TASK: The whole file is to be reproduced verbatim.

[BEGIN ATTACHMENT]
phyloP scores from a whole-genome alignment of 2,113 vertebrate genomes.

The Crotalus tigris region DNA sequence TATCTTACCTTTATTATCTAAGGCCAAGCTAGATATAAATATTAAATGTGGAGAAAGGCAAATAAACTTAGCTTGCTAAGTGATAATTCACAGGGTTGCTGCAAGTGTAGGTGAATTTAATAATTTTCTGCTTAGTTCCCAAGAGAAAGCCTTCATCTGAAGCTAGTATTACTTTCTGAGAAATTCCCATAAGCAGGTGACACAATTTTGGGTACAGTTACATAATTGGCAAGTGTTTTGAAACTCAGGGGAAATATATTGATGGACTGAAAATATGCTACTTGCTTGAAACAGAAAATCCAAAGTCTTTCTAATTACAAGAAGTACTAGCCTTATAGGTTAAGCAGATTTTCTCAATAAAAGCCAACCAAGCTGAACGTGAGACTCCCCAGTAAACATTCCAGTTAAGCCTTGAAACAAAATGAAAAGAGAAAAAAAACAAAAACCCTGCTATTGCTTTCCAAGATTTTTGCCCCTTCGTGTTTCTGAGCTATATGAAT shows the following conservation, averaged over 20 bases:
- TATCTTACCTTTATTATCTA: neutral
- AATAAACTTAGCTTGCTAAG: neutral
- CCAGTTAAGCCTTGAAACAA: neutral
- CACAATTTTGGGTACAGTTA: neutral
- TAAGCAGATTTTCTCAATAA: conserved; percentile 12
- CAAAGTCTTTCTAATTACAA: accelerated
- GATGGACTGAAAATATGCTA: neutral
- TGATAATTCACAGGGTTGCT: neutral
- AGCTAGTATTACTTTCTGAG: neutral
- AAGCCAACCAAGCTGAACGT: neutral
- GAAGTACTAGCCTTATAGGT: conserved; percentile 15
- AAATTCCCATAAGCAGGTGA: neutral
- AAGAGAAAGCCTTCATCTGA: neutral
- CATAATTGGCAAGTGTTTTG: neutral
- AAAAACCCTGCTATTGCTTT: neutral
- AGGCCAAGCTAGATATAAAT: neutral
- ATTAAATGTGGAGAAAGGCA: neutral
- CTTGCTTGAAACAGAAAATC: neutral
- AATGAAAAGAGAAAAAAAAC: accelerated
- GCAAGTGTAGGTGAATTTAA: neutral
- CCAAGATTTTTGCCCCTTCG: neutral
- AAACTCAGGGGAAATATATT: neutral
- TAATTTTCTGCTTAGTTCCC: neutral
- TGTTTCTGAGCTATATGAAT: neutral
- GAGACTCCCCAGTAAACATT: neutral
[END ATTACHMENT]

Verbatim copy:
phyloP scores from a whole-genome alignment of 2,113 vertebrate genomes.

The Crotalus tigris region DNA sequence TATCTTACCTTTATTATCTAAGGCCAAGCTAGATATAAATATTAAATGTGGAGAAAGGCAAATAAACTTAGCTTGCTAAGTGATAATTCACAGGGTTGCTGCAAGTGTAGGTGAATTTAATAATTTTCTGCTTAGTTCCCAAGAGAAAGCCTTCATCTGAAGCTAGTATTACTTTCTGAGAAATTCCCATAAGCAGGTGACACAATTTTGGGTACAGTTACATAATTGGCAAGTGTTTTGAAACTCAGGGGAAATATATTGATGGACTGAAAATATGCTACTTGCTTGAAACAGAAAATCCAAAGTCTTTCTAATTACAAGAAGTACTAGCCTTATAGGTTAAGCAGATTTTCTCAATAAAAGCCAACCAAGCTGAACGTGAGACTCCCCAGTAAACATTCCAGTTAAGCCTTGAAACAAAATGAAAAGAGAAAAAAAACAAAAACCCTGCTATTGCTTTCCAAGATTTTTGCCCCTTCGTGTTTCTGAGCTATATGAAT shows the following conservation, averaged over 20 bases:
- TATCTTACCTTTATTATCTA: neutral
- AATAAACTTAGCTTGCTAAG: neutral
- CCAGTTAAGCCTTGAAACAA: neutral
- CACAATTTTGGGTACAGTTA: neutral
- TAAGCAGATTTTCTCAATAA: conserved; percentile 12
- CAAAGTCTTTCTAATTACAA: accelerated
- GATGGACTGAAAATATGCTA: neutral
- TGATAATTCACAGGGTTGCT: neutral
- AGCTAGTATTACTTTCTGAG: neutral
- AAGCCAACCAAGCTGAACGT: neutral
- GAAGTACTAGCCTTATAGGT: conserved; percentile 15
- AAATTCCCATAAGCAGGTGA: neutral
- AAGAGAAAGCCTTCATCTGA: neutral
- CATAATTGGCAAGTGTTTTG: neutral
- AAAAACCCTGCTATTGCTTT: neutral
- AGGCCAAGCTAGATATAAAT: neutral
- ATTAAATGTGGAGAAAGGCA: neutral
- CTTGCTTGAAACAGAAAATC: neutral
- AATGAAAAGAGAAAAAAAAC: accelerated
- GCAAGTGTAGGTGAATTTAA: neutral
- CCAAGATTTTTGCCCCTTCG: neutral
- AAACTCAGGGGAAATATATT: neutral
- TAATTTTCTGCTTAGTTCCC: neutral
- TGTTTCTGAGCTATATGAAT: neutral
- GAGACTCCCCAGTAAACATT: neutral